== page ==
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Reich, Gabriel A. "Testing Historical Knowledge: Standards, Multiple-Choice Questions and Student Reasoning." Theory and Research in Social Education 37(3) (2009): 325-360.


This article explores the reasoning employed by high school students to answer a set of multiple-choice history questions. The questions come from New York State's Global History and Geography Regents exam. The Regents exams, together with a particularly well-regarded and ambitious set of content standards, are the cornerstone of the state's standards-based accountability system. Using "think-aloud" and interviews with a small sample (n=13) of urban 10th graders, the knowledge and skills elicited by a small sample of items are explored. This article begins with a discussion of the state standards and the discipline-based knowledge and skills that they describe. It continues with a report on the extent to which the student-participants were exposed to the material included in the administered items by a teacher whose pedagogy was commensurate with state standards. The bulk of the paper focuses on two test items that were particularly effective at discriminating between high and low performers. The reasoning and knowledge employed by participants when answering these questions are explored. The findings support previous research indicating that the assumptions made by adults about what items measure are often only partially correct. In the case of the items included in this study, they appeared to evoke knowledge and skills in three domains - history content, literacy, and test-wiseness - but not the discipline-based thinking so highly prized by the standards.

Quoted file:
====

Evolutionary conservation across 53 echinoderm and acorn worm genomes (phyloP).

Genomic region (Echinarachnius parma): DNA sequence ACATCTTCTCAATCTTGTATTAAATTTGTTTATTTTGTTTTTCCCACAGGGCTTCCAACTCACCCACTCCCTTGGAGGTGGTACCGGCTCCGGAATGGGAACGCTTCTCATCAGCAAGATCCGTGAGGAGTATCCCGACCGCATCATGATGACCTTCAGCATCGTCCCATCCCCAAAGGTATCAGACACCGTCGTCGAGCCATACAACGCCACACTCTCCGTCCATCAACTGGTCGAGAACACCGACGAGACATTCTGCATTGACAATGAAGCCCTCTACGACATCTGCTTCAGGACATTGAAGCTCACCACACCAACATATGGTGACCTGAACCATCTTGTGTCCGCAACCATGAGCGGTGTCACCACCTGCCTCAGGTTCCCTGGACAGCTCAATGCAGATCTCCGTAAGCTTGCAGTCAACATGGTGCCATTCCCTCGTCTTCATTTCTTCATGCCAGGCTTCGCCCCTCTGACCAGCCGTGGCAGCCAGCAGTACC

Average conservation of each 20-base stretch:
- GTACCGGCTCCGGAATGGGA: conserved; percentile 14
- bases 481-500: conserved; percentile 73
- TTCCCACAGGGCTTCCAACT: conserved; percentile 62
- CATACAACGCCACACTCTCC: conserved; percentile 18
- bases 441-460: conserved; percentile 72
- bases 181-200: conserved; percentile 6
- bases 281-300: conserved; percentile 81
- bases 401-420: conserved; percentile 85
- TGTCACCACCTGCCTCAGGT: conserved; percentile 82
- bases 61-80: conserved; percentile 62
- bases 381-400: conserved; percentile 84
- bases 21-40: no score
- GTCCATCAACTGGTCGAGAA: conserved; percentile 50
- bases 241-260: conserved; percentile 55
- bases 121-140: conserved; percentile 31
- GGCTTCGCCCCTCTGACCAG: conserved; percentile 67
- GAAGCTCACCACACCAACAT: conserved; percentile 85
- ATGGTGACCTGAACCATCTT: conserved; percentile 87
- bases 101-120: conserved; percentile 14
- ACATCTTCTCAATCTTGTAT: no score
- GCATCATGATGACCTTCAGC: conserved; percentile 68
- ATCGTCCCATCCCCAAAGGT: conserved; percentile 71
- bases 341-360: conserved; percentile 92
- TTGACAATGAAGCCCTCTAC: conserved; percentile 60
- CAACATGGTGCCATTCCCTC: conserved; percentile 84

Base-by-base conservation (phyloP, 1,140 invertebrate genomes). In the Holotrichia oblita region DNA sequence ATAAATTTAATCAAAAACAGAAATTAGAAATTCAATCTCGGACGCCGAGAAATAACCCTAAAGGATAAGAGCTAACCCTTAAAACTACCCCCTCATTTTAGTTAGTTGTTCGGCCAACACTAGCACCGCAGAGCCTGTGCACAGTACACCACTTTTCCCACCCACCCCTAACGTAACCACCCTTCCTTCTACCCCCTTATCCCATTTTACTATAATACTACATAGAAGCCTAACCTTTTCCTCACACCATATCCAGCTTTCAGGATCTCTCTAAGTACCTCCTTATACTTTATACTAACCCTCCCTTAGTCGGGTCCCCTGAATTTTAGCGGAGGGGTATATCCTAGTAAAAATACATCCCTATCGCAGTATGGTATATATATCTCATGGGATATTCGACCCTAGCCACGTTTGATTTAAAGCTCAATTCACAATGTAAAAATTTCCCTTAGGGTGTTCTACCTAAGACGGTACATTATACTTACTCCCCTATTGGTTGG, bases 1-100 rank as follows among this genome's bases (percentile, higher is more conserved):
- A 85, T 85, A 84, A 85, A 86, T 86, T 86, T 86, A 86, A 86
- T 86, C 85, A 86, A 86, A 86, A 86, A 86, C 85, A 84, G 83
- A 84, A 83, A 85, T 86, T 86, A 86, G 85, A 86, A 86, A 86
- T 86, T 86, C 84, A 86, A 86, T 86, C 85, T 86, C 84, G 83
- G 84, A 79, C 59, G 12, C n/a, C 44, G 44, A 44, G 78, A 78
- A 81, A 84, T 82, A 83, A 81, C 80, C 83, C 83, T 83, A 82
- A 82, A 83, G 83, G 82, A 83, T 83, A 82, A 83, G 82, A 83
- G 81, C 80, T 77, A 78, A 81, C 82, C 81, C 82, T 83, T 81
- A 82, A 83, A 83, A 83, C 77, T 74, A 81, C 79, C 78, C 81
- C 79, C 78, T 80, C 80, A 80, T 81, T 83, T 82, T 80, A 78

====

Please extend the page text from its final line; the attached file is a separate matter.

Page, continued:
Theory and Research in Social Education